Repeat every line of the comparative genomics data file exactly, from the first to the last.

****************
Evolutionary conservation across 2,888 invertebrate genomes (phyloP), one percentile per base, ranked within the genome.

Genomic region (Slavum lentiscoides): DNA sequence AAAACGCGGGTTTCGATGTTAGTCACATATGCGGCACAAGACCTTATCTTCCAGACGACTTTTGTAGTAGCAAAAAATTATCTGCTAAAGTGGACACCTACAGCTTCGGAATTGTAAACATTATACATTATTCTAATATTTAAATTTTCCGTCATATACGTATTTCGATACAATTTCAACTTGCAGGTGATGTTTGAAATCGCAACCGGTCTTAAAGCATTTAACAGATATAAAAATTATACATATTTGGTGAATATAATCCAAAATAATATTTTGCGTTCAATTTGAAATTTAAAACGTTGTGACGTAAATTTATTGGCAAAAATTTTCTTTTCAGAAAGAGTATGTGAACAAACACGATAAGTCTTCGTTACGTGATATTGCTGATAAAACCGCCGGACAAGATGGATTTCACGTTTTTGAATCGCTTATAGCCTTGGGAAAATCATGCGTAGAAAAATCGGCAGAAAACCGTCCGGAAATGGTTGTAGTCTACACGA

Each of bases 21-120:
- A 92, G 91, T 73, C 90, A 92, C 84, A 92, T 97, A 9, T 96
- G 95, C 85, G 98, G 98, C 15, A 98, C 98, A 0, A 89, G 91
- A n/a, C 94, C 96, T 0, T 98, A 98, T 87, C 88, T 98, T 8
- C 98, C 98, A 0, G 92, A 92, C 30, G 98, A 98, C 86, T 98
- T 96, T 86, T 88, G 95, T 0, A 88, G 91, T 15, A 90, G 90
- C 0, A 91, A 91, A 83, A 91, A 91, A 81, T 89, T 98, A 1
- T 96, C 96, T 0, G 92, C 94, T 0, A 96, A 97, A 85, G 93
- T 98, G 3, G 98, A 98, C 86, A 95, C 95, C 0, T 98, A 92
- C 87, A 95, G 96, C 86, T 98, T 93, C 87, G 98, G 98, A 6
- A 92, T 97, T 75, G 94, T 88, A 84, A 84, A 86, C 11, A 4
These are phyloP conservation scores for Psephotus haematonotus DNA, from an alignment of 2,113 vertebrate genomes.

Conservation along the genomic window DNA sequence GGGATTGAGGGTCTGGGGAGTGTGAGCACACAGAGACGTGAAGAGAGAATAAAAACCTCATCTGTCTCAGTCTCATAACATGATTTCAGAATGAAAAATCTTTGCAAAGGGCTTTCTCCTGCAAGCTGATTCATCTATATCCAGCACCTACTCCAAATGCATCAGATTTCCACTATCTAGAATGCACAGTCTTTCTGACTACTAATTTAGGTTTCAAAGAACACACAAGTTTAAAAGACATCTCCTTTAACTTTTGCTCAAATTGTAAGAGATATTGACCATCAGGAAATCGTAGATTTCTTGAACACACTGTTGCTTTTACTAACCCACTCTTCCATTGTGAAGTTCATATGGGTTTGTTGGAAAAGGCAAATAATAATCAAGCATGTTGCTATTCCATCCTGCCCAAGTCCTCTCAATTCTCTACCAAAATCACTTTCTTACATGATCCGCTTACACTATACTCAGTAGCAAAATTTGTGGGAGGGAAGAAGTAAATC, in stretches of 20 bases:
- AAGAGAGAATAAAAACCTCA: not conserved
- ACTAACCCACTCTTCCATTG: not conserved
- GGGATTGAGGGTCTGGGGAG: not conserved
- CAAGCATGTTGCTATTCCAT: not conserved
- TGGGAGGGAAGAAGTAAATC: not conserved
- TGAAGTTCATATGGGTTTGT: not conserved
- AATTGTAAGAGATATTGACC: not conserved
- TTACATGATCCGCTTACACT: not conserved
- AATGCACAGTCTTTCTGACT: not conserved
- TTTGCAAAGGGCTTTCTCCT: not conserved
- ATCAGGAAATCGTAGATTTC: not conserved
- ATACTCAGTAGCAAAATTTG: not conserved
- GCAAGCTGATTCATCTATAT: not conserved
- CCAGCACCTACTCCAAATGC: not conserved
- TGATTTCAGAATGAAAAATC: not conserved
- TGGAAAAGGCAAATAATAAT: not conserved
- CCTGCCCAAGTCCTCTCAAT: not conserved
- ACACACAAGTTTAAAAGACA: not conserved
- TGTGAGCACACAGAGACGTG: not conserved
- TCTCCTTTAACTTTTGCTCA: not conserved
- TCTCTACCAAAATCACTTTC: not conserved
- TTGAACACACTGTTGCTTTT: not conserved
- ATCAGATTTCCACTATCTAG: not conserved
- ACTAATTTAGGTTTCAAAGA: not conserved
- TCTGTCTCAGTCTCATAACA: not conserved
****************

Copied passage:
Evolutionary conservation across 2,888 invertebrate genomes (phyloP), one percentile per base, ranked within the genome.

Genomic region (Slavum lentiscoides): DNA sequence AAAACGCGGGTTTCGATGTTAGTCACATATGCGGCACAAGACCTTATCTTCCAGACGACTTTTGTAGTAGCAAAAAATTATCTGCTAAAGTGGACACCTACAGCTTCGGAATTGTAAACATTATACATTATTCTAATATTTAAATTTTCCGTCATATACGTATTTCGATACAATTTCAACTTGCAGGTGATGTTTGAAATCGCAACCGGTCTTAAAGCATTTAACAGATATAAAAATTATACATATTTGGTGAATATAATCCAAAATAATATTTTGCGTTCAATTTGAAATTTAAAACGTTGTGACGTAAATTTATTGGCAAAAATTTTCTTTTCAGAAAGAGTATGTGAACAAACACGATAAGTCTTCGTTACGTGATATTGCTGATAAAACCGCCGGACAAGATGGATTTCACGTTTTTGAATCGCTTATAGCCTTGGGAAAATCATGCGTAGAAAAATCGGCAGAAAACCGTCCGGAAATGGTTGTAGTCTACACGA

Each of bases 21-120:
- A 92, G 91, T 73, C 90, A 92, C 84, A 92, T 97, A 9, T 96
- G 95, C 85, G 98, G 98, C 15, A 98, C 98, A 0, A 89, G 91
- A n/a, C 94, C 96, T 0, T 98, A 98, T 87, C 88, T 98, T 8
- C 98, C 98, A 0, G 92, A 92, C 30, G 98, A 98, C 86, T 98
- T 96, T 86, T 88, G 95, T 0, A 88, G 91, T 15, A 90, G 90
- C 0, A 91, A 91, A 83, A 91, A 91, A 81, T 89, T 98, A 1
- T 96, C 96, T 0, G 92, C 94, T 0, A 96, A 97, A 85, G 93
- T 98, G 3, G 98, A 98, C 86, A 95, C 95, C 0, T 98, A 92
- C 87, A 95, G 96, C 86, T 98, T 93, C 87, G 98, G 98, A 6
- A 92, T 97, T 75, G 94, T 88, A 84, A 84, A 86, C 11, A 4
These are phyloP conservation scores for Psephotus haematonotus DNA, from an alignment of 2,113 vertebrate genomes.

Conservation along the genomic window DNA sequence GGGATTGAGGGTCTGGGGAGTGTGAGCACACAGAGACGTGAAGAGAGAATAAAAACCTCATCTGTCTCAGTCTCATAACATGATTTCAGAATGAAAAATCTTTGCAAAGGGCTTTCTCCTGCAAGCTGATTCATCTATATCCAGCACCTACTCCAAATGCATCAGATTTCCACTATCTAGAATGCACAGTCTTTCTGACTACTAATTTAGGTTTCAAAGAACACACAAGTTTAAAAGACATCTCCTTTAACTTTTGCTCAAATTGTAAGAGATATTGACCATCAGGAAATCGTAGATTTCTTGAACACACTGTTGCTTTTACTAACCCACTCTTCCATTGTGAAGTTCATATGGGTTTGTTGGAAAAGGCAAATAATAATCAAGCATGTTGCTATTCCATCCTGCCCAAGTCCTCTCAATTCTCTACCAAAATCACTTTCTTACATGATCCGCTTACACTATACTCAGTAGCAAAATTTGTGGGAGGGAAGAAGTAAATC, in stretches of 20 bases:
- AAGAGAGAATAAAAACCTCA: not conserved
- ACTAACCCACTCTTCCATTG: not conserved
- GGGATTGAGGGTCTGGGGAG: not conserved
- CAAGCATGTTGCTATTCCAT: not conserved
- TGGGAGGGAAGAAGTAAATC: not conserved
- TGAAGTTCATATGGGTTTGT: not conserved
- AATTGTAAGAGATATTGACC: not conserved
- TTACATGATCCGCTTACACT: not conserved
- AATGCACAGTCTTTCTGACT: not conserved
- TTTGCAAAGGGCTTTCTCCT: not conserved
- ATCAGGAAATCGTAGATTTC: not conserved
- ATACTCAGTAGCAAAATTTG: not conserved
- GCAAGCTGATTCATCTATAT: not conserved
- CCAGCACCTACTCCAAATGC: not conserved
- TGATTTCAGAATGAAAAATC: not conserved
- TGGAAAAGGCAAATAATAAT: not conserved
- CCTGCCCAAGTCCTCTCAAT: not conserved
- ACACACAAGTTTAAAAGACA: not conserved
- TGTGAGCACACAGAGACGTG: not conserved
- TCTCCTTTAACTTTTGCTCA: not conserved
- TCTCTACCAAAATCACTTTC: not conserved
- TTGAACACACTGTTGCTTTT: not conserved
- ATCAGATTTCCACTATCTAG: not conserved
- ACTAATTTAGGTTTCAAAGA: not conserved
- TCTGTCTCAGTCTCATAACA: not conserved